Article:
The Martian

Factual error: After Watney patches the blow out of one of the HAB's airlocks with plastic sheeting, tie down straps, and duct tape, he pressurizes the HAB and the plastic sheeting pushes out like an inflated balloon. Assuming the plastic and duct tape would hold this is correct, however the plastic would be much more taut given the pressure difference inside and outside.

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Suggested correction: The plastic would certainly be flexing in and out because of the pressure of the wind gusts during the storm. We saw earlier that the gusts of the storms were strong enough to blow a suited explorer off their feet and push them across the surface. Let's say that the HAB is pressurized as much as it can be without blowing out of the plastic, tape, and bungees sealing the airlock. A storm gust would still be able to push the flexible plastic in momentarily, and it would pop back out after the gust passed.

The movie took liberties with the physics of Mars. The gusts on Mars wouldn't be able to blow over a person or a spaceship, let alone push them across the surface, but they needed it for the plot. But using the same physics they then have wedded themselves to, it could then be strong enough to cause the plastic to flap, even though in real life it wouldn't. This is more of a deliberate mistake than a factual error since the writers certainly knew what they did didn't match reality.

Except they didn't 'wed' themselves to their fictional physics. Towards the end of the film NASA tells Watney that a flimsy plastic covering on his ascent vehicle will not be dislodged on acceleration to Martian escape velocity because the atmosphere is too thin to cause any problems. That's cheating in anyone's books.

Factual error: When the crew is walking around the area of the Hermes with artificial gravity created by spinning the ship, the angle of the crew members' bodies should be perpendicular to the curved floor of the ship. However, in multiple shots, the crew standing at different locations of the room are seen standing at the same angle, directly upright.

Factual error: Lewis replaces Beck on the EVA to rescue Watney. On a NASA mission, each crewman is a specialist in several areas. While all of the crew have trained on EVA, Beck is the specialist for Ares III meaning he practiced EVA protocol and maneuvers 2-3 times as much as any other crew member. So while it is a nice dramatic moment for Lewis to replace him, a real mission commander would trust the best trained personnel to do their jobs, as she is actually lowering the chances of success by replacing Beck.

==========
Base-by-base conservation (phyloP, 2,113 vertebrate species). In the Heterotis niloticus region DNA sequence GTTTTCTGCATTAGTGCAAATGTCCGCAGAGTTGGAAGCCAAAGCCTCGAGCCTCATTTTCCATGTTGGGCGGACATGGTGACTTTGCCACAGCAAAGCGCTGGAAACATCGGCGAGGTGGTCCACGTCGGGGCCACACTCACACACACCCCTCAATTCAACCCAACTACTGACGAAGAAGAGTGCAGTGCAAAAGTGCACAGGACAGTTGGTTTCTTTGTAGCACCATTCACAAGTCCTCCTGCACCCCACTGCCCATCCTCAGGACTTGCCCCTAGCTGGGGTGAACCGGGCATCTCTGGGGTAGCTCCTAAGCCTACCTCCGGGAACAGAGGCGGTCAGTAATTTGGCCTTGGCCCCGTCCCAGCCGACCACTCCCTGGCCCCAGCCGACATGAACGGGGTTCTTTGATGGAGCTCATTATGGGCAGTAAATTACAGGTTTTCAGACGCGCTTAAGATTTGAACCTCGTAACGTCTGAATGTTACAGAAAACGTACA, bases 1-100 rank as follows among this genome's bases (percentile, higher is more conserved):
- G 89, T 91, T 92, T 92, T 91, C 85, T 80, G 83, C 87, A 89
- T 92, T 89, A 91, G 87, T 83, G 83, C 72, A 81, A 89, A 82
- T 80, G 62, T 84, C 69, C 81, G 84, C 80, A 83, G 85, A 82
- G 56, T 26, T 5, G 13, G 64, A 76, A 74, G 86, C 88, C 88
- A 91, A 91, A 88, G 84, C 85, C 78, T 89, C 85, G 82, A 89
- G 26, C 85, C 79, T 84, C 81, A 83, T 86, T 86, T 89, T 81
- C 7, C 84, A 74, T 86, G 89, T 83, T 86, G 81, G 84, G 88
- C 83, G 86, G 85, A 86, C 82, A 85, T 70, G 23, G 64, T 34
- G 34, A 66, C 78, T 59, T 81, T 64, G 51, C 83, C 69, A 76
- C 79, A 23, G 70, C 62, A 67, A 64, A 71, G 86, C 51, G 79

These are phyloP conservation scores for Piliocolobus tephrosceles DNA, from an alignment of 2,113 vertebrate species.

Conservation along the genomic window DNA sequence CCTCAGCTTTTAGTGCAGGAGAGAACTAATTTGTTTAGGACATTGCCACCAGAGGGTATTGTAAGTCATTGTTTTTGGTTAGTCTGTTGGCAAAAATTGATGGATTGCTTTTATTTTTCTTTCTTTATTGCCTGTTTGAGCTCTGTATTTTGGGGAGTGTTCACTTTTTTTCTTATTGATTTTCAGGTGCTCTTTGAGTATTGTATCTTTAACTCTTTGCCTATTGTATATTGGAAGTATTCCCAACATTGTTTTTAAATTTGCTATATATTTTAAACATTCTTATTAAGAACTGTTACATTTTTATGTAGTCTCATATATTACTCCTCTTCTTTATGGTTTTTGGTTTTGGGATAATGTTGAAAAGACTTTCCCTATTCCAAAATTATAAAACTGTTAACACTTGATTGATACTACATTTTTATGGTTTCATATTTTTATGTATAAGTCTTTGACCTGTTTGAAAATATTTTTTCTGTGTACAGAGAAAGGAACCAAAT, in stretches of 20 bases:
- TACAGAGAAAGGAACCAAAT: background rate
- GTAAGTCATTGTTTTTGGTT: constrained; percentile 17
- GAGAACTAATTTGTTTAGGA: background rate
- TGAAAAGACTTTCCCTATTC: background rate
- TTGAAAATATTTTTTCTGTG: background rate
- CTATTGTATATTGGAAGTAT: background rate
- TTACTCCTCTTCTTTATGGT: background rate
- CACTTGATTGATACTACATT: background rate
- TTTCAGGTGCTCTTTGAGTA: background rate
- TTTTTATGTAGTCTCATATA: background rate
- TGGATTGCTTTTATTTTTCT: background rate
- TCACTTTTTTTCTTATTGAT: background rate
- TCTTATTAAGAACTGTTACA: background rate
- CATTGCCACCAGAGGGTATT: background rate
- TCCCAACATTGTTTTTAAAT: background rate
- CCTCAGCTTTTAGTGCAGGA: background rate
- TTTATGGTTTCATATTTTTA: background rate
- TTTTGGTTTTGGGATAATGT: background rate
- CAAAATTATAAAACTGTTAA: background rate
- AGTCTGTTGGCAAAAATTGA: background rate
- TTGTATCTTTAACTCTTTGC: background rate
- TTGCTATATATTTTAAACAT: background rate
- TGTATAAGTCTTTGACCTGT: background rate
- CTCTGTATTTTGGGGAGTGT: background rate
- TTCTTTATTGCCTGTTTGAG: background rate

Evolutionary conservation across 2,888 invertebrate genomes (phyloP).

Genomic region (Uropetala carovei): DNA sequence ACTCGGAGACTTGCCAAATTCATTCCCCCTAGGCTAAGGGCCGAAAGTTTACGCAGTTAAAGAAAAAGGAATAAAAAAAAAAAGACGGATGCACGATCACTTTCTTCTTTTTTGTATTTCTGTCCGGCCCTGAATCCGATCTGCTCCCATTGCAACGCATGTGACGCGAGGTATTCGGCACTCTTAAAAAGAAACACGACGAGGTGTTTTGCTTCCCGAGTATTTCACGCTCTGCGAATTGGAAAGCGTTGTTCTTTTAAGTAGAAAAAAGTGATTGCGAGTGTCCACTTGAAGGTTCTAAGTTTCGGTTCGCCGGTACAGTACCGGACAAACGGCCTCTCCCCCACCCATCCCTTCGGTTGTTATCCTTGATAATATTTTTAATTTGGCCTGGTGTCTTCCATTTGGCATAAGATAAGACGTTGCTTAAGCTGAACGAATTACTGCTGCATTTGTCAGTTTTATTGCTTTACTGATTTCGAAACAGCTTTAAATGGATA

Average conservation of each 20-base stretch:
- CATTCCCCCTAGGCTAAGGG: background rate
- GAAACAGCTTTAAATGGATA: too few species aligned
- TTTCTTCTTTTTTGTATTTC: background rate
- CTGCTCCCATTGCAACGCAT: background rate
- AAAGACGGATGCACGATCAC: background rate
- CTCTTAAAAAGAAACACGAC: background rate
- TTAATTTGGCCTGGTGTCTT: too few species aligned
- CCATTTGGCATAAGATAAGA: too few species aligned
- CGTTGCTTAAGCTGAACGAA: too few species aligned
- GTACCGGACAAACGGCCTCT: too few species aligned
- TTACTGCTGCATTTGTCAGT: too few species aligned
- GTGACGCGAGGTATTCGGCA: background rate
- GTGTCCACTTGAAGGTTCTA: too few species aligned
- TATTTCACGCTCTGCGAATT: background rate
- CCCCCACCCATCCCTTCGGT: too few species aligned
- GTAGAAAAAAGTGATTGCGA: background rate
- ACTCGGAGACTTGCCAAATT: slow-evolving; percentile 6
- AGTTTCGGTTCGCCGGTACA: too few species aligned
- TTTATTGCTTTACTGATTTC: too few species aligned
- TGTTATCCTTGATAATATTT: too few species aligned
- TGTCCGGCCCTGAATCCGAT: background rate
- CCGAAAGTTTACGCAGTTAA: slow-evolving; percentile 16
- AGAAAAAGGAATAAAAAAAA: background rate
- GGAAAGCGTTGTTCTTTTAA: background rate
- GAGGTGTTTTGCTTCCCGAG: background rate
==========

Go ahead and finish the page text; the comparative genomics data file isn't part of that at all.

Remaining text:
Grumpy Scot

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Suggested correction: The Hermes missions are much more long term than any current NASA missions. In this fictional future, we have no evidence that Beck is the only one qualified enough to carry out this rescue. Additionally, Lewis has the emotional connection, having been the one to instruct them to leave Watney on Mars.

Factual error: When Commander Lewis in the tethered MMU jet-pack-chair is catching Mark Watney flying Iron-Man style via air jets from the hole in his glove, Mark misses Lewis' hand and grabs the tether, with some angular velocity relative to Lewis. As Lewis pulls the tether hand-over-hand to bring Mark closer, the angular momentum should spin them faster and faster like ice skaters pulling their arms in or Argentinian bolas (weighted balls connected by a cord) winding faster and faster around a target. Only when solid contact is made would Lewis' MMU be able to counteract the spin. The expected rotational speed-up effect is not seen.